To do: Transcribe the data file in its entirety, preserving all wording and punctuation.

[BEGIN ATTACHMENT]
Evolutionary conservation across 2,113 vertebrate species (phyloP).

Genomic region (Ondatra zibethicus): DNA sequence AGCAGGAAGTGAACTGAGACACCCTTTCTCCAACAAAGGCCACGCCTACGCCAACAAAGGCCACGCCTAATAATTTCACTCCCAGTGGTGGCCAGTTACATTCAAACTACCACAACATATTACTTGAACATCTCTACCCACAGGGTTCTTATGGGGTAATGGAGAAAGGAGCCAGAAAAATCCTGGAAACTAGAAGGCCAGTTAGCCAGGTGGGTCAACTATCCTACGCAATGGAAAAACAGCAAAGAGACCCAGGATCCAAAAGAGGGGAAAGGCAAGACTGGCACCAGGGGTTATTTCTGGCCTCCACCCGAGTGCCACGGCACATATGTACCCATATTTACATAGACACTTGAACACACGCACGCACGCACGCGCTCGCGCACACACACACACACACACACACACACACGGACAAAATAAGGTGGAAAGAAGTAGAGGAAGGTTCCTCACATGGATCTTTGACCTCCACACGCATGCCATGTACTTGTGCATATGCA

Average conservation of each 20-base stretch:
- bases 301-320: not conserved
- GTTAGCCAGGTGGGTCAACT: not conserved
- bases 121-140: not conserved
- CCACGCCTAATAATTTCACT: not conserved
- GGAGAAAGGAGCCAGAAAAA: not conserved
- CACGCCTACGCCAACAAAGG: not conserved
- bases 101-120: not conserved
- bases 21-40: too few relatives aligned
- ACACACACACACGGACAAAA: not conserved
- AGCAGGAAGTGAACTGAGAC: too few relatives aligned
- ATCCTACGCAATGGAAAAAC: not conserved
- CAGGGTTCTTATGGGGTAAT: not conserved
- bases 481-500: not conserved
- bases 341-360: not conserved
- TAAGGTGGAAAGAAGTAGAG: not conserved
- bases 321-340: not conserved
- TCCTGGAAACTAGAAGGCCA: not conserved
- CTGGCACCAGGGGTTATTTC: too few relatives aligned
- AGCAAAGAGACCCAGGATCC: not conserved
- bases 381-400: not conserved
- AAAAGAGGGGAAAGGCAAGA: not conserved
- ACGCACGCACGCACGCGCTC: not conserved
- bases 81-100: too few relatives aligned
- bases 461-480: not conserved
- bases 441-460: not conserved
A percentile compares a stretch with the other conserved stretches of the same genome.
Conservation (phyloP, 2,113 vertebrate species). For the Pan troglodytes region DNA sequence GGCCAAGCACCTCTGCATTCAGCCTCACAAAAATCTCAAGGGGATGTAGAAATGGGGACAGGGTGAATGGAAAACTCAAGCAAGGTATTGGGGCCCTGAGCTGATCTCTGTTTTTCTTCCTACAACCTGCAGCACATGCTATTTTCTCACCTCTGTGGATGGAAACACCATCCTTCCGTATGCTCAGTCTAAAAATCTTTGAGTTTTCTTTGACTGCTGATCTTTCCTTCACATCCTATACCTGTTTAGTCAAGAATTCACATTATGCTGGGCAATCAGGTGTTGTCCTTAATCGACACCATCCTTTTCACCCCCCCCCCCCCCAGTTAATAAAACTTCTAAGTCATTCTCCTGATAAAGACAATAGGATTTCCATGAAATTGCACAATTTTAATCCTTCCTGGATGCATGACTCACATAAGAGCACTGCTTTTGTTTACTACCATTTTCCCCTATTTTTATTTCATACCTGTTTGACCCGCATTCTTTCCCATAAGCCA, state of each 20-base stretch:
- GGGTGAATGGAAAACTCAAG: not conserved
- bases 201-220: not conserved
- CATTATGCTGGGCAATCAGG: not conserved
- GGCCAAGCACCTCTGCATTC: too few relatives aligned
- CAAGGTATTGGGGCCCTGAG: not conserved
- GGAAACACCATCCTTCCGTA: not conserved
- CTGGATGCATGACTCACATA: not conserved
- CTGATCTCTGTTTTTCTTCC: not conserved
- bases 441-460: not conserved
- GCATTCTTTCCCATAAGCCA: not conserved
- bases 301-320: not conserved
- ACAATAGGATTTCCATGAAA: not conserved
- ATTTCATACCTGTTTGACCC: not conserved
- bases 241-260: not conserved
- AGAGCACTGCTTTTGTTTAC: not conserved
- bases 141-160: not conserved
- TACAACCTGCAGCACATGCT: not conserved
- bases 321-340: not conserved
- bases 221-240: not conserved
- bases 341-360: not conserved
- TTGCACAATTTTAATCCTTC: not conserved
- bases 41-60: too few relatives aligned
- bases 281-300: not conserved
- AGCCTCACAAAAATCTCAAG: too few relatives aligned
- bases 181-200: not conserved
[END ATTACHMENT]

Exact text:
Evolutionary conservation across 2,113 vertebrate species (phyloP).

Genomic region (Ondatra zibethicus): DNA sequence AGCAGGAAGTGAACTGAGACACCCTTTCTCCAACAAAGGCCACGCCTACGCCAACAAAGGCCACGCCTAATAATTTCACTCCCAGTGGTGGCCAGTTACATTCAAACTACCACAACATATTACTTGAACATCTCTACCCACAGGGTTCTTATGGGGTAATGGAGAAAGGAGCCAGAAAAATCCTGGAAACTAGAAGGCCAGTTAGCCAGGTGGGTCAACTATCCTACGCAATGGAAAAACAGCAAAGAGACCCAGGATCCAAAAGAGGGGAAAGGCAAGACTGGCACCAGGGGTTATTTCTGGCCTCCACCCGAGTGCCACGGCACATATGTACCCATATTTACATAGACACTTGAACACACGCACGCACGCACGCGCTCGCGCACACACACACACACACACACACACACACGGACAAAATAAGGTGGAAAGAAGTAGAGGAAGGTTCCTCACATGGATCTTTGACCTCCACACGCATGCCATGTACTTGTGCATATGCA

Average conservation of each 20-base stretch:
- bases 301-320: not conserved
- GTTAGCCAGGTGGGTCAACT: not conserved
- bases 121-140: not conserved
- CCACGCCTAATAATTTCACT: not conserved
- GGAGAAAGGAGCCAGAAAAA: not conserved
- CACGCCTACGCCAACAAAGG: not conserved
- bases 101-120: not conserved
- bases 21-40: too few relatives aligned
- ACACACACACACGGACAAAA: not conserved
- AGCAGGAAGTGAACTGAGAC: too few relatives aligned
- ATCCTACGCAATGGAAAAAC: not conserved
- CAGGGTTCTTATGGGGTAAT: not conserved
- bases 481-500: not conserved
- bases 341-360: not conserved
- TAAGGTGGAAAGAAGTAGAG: not conserved
- bases 321-340: not conserved
- TCCTGGAAACTAGAAGGCCA: not conserved
- CTGGCACCAGGGGTTATTTC: too few relatives aligned
- AGCAAAGAGACCCAGGATCC: not conserved
- bases 381-400: not conserved
- AAAAGAGGGGAAAGGCAAGA: not conserved
- ACGCACGCACGCACGCGCTC: not conserved
- bases 81-100: too few relatives aligned
- bases 461-480: not conserved
- bases 441-460: not conserved
A percentile compares a stretch with the other conserved stretches of the same genome.
Conservation (phyloP, 2,113 vertebrate species). For the Pan troglodytes region DNA sequence GGCCAAGCACCTCTGCATTCAGCCTCACAAAAATCTCAAGGGGATGTAGAAATGGGGACAGGGTGAATGGAAAACTCAAGCAAGGTATTGGGGCCCTGAGCTGATCTCTGTTTTTCTTCCTACAACCTGCAGCACATGCTATTTTCTCACCTCTGTGGATGGAAACACCATCCTTCCGTATGCTCAGTCTAAAAATCTTTGAGTTTTCTTTGACTGCTGATCTTTCCTTCACATCCTATACCTGTTTAGTCAAGAATTCACATTATGCTGGGCAATCAGGTGTTGTCCTTAATCGACACCATCCTTTTCACCCCCCCCCCCCCCAGTTAATAAAACTTCTAAGTCATTCTCCTGATAAAGACAATAGGATTTCCATGAAATTGCACAATTTTAATCCTTCCTGGATGCATGACTCACATAAGAGCACTGCTTTTGTTTACTACCATTTTCCCCTATTTTTATTTCATACCTGTTTGACCCGCATTCTTTCCCATAAGCCA, state of each 20-base stretch:
- GGGTGAATGGAAAACTCAAG: not conserved
- bases 201-220: not conserved
- CATTATGCTGGGCAATCAGG: not conserved
- GGCCAAGCACCTCTGCATTC: too few relatives aligned
- CAAGGTATTGGGGCCCTGAG: not conserved
- GGAAACACCATCCTTCCGTA: not conserved
- CTGGATGCATGACTCACATA: not conserved
- CTGATCTCTGTTTTTCTTCC: not conserved
- bases 441-460: not conserved
- GCATTCTTTCCCATAAGCCA: not conserved
- bases 301-320: not conserved
- ACAATAGGATTTCCATGAAA: not conserved
- ATTTCATACCTGTTTGACCC: not conserved
- bases 241-260: not conserved
- AGAGCACTGCTTTTGTTTAC: not conserved
- bases 141-160: not conserved
- TACAACCTGCAGCACATGCT: not conserved
- bases 321-340: not conserved
- bases 221-240: not conserved
- bases 341-360: not conserved
- TTGCACAATTTTAATCCTTC: not conserved
- bases 41-60: too few relatives aligned
- bases 281-300: not conserved
- AGCCTCACAAAAATCTCAAG: too few relatives aligned
- bases 181-200: not conserved